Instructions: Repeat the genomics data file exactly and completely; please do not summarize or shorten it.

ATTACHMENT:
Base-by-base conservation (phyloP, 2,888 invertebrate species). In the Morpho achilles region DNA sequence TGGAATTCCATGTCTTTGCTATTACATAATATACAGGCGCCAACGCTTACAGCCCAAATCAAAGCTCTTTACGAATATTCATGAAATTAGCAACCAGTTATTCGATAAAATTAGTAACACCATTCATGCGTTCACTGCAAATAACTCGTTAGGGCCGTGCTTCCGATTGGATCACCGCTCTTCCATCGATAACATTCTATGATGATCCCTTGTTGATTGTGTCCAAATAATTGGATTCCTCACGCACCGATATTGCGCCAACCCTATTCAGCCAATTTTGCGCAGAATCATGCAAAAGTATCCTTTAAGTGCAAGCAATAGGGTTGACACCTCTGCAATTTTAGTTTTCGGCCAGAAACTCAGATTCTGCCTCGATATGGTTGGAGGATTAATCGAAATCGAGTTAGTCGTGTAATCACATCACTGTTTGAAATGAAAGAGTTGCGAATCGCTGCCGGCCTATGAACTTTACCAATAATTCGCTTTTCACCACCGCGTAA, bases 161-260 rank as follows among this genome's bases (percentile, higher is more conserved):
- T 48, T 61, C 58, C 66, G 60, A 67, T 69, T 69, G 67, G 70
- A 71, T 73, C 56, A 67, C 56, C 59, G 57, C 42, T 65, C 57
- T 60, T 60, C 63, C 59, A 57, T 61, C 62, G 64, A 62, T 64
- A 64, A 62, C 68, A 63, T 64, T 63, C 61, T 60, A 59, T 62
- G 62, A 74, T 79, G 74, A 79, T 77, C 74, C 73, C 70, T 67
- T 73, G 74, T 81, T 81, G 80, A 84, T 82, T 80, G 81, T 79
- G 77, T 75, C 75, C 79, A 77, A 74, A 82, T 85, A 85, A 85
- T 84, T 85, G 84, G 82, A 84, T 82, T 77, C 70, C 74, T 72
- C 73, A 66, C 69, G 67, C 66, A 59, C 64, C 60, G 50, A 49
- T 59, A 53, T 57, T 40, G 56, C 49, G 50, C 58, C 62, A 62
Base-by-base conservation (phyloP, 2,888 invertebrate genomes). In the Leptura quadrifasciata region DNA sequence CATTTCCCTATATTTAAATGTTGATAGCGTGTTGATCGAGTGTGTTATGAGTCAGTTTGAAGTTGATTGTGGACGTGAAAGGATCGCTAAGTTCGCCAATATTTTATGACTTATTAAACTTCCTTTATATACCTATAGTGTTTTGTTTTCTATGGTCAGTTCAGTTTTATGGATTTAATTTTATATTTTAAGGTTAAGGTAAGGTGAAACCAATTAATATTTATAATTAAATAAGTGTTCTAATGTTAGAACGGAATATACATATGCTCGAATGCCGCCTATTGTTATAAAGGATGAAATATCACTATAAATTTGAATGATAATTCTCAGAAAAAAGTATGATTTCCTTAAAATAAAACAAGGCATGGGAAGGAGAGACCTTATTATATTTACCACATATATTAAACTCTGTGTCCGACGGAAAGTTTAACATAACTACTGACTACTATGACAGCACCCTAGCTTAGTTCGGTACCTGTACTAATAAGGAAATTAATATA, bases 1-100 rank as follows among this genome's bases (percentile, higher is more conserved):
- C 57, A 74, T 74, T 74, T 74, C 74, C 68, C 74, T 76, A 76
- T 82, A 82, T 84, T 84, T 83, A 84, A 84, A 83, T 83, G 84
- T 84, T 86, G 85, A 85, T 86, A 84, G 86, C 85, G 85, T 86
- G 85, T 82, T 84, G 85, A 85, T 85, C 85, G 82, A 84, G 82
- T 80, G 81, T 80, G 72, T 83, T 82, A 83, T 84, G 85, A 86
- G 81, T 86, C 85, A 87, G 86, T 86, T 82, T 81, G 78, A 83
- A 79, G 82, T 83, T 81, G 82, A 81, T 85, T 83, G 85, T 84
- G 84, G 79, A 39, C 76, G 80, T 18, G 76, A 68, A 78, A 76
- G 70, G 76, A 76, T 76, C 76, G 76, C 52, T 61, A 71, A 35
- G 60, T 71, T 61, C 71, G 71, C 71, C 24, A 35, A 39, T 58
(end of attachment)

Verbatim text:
Base-by-base conservation (phyloP, 2,888 invertebrate species). In the Morpho achilles region DNA sequence TGGAATTCCATGTCTTTGCTATTACATAATATACAGGCGCCAACGCTTACAGCCCAAATCAAAGCTCTTTACGAATATTCATGAAATTAGCAACCAGTTATTCGATAAAATTAGTAACACCATTCATGCGTTCACTGCAAATAACTCGTTAGGGCCGTGCTTCCGATTGGATCACCGCTCTTCCATCGATAACATTCTATGATGATCCCTTGTTGATTGTGTCCAAATAATTGGATTCCTCACGCACCGATATTGCGCCAACCCTATTCAGCCAATTTTGCGCAGAATCATGCAAAAGTATCCTTTAAGTGCAAGCAATAGGGTTGACACCTCTGCAATTTTAGTTTTCGGCCAGAAACTCAGATTCTGCCTCGATATGGTTGGAGGATTAATCGAAATCGAGTTAGTCGTGTAATCACATCACTGTTTGAAATGAAAGAGTTGCGAATCGCTGCCGGCCTATGAACTTTACCAATAATTCGCTTTTCACCACCGCGTAA, bases 161-260 rank as follows among this genome's bases (percentile, higher is more conserved):
- T 48, T 61, C 58, C 66, G 60, A 67, T 69, T 69, G 67, G 70
- A 71, T 73, C 56, A 67, C 56, C 59, G 57, C 42, T 65, C 57
- T 60, T 60, C 63, C 59, A 57, T 61, C 62, G 64, A 62, T 64
- A 64, A 62, C 68, A 63, T 64, T 63, C 61, T 60, A 59, T 62
- G 62, A 74, T 79, G 74, A 79, T 77, C 74, C 73, C 70, T 67
- T 73, G 74, T 81, T 81, G 80, A 84, T 82, T 80, G 81, T 79
- G 77, T 75, C 75, C 79, A 77, A 74, A 82, T 85, A 85, A 85
- T 84, T 85, G 84, G 82, A 84, T 82, T 77, C 70, C 74, T 72
- C 73, A 66, C 69, G 67, C 66, A 59, C 64, C 60, G 50, A 49
- T 59, A 53, T 57, T 40, G 56, C 49, G 50, C 58, C 62, A 62
Base-by-base conservation (phyloP, 2,888 invertebrate genomes). In the Leptura quadrifasciata region DNA sequence CATTTCCCTATATTTAAATGTTGATAGCGTGTTGATCGAGTGTGTTATGAGTCAGTTTGAAGTTGATTGTGGACGTGAAAGGATCGCTAAGTTCGCCAATATTTTATGACTTATTAAACTTCCTTTATATACCTATAGTGTTTTGTTTTCTATGGTCAGTTCAGTTTTATGGATTTAATTTTATATTTTAAGGTTAAGGTAAGGTGAAACCAATTAATATTTATAATTAAATAAGTGTTCTAATGTTAGAACGGAATATACATATGCTCGAATGCCGCCTATTGTTATAAAGGATGAAATATCACTATAAATTTGAATGATAATTCTCAGAAAAAAGTATGATTTCCTTAAAATAAAACAAGGCATGGGAAGGAGAGACCTTATTATATTTACCACATATATTAAACTCTGTGTCCGACGGAAAGTTTAACATAACTACTGACTACTATGACAGCACCCTAGCTTAGTTCGGTACCTGTACTAATAAGGAAATTAATATA, bases 1-100 rank as follows among this genome's bases (percentile, higher is more conserved):
- C 57, A 74, T 74, T 74, T 74, C 74, C 68, C 74, T 76, A 76
- T 82, A 82, T 84, T 84, T 83, A 84, A 84, A 83, T 83, G 84
- T 84, T 86, G 85, A 85, T 86, A 84, G 86, C 85, G 85, T 86
- G 85, T 82, T 84, G 85, A 85, T 85, C 85, G 82, A 84, G 82
- T 80, G 81, T 80, G 72, T 83, T 82, A 83, T 84, G 85, A 86
- G 81, T 86, C 85, A 87, G 86, T 86, T 82, T 81, G 78, A 83
- A 79, G 82, T 83, T 81, G 82, A 81, T 85, T 83, G 85, T 84
- G 84, G 79, A 39, C 76, G 80, T 18, G 76, A 68, A 78, A 76
- G 70, G 76, A 76, T 76, C 76, G 76, C 52, T 61, A 71, A 35
- G 60, T 71, T 61, C 71, G 71, C 71, C 24, A 35, A 39, T 58